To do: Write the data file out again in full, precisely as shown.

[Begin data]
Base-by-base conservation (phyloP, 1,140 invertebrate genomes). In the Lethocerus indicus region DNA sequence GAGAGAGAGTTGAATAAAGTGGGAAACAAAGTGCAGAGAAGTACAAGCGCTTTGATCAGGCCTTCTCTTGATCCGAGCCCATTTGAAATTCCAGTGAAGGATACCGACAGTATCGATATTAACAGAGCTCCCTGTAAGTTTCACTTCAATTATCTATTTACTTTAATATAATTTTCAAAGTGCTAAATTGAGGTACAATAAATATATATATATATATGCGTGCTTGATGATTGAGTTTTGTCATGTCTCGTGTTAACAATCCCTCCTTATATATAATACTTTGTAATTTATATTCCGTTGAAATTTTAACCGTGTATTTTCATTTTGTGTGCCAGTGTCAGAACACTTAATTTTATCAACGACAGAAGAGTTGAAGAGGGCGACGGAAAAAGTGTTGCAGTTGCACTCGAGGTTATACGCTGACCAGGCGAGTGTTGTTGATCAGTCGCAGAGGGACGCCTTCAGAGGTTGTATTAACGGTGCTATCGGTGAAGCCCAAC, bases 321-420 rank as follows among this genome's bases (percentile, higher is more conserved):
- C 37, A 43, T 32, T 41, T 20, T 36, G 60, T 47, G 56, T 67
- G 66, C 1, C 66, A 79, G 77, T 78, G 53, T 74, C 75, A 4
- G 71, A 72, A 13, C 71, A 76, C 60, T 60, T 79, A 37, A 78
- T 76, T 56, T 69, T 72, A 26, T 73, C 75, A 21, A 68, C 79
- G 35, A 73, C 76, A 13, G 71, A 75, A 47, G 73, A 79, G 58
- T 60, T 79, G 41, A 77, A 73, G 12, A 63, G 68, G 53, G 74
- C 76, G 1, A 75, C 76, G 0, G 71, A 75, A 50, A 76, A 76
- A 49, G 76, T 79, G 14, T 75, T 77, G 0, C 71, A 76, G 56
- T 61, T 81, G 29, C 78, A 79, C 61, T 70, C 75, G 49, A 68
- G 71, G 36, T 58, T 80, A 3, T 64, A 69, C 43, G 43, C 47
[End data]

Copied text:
Base-by-base conservation (phyloP, 1,140 invertebrate genomes). In the Lethocerus indicus region DNA sequence GAGAGAGAGTTGAATAAAGTGGGAAACAAAGTGCAGAGAAGTACAAGCGCTTTGATCAGGCCTTCTCTTGATCCGAGCCCATTTGAAATTCCAGTGAAGGATACCGACAGTATCGATATTAACAGAGCTCCCTGTAAGTTTCACTTCAATTATCTATTTACTTTAATATAATTTTCAAAGTGCTAAATTGAGGTACAATAAATATATATATATATATGCGTGCTTGATGATTGAGTTTTGTCATGTCTCGTGTTAACAATCCCTCCTTATATATAATACTTTGTAATTTATATTCCGTTGAAATTTTAACCGTGTATTTTCATTTTGTGTGCCAGTGTCAGAACACTTAATTTTATCAACGACAGAAGAGTTGAAGAGGGCGACGGAAAAAGTGTTGCAGTTGCACTCGAGGTTATACGCTGACCAGGCGAGTGTTGTTGATCAGTCGCAGAGGGACGCCTTCAGAGGTTGTATTAACGGTGCTATCGGTGAAGCCCAAC, bases 321-420 rank as follows among this genome's bases (percentile, higher is more conserved):
- C 37, A 43, T 32, T 41, T 20, T 36, G 60, T 47, G 56, T 67
- G 66, C 1, C 66, A 79, G 77, T 78, G 53, T 74, C 75, A 4
- G 71, A 72, A 13, C 71, A 76, C 60, T 60, T 79, A 37, A 78
- T 76, T 56, T 69, T 72, A 26, T 73, C 75, A 21, A 68, C 79
- G 35, A 73, C 76, A 13, G 71, A 75, A 47, G 73, A 79, G 58
- T 60, T 79, G 41, A 77, A 73, G 12, A 63, G 68, G 53, G 74
- C 76, G 1, A 75, C 76, G 0, G 71, A 75, A 50, A 76, A 76
- A 49, G 76, T 79, G 14, T 75, T 77, G 0, C 71, A 76, G 56
- T 61, T 81, G 29, C 78, A 79, C 61, T 70, C 75, G 49, A 68
- G 71, G 36, T 58, T 80, A 3, T 64, A 69, C 43, G 43, C 47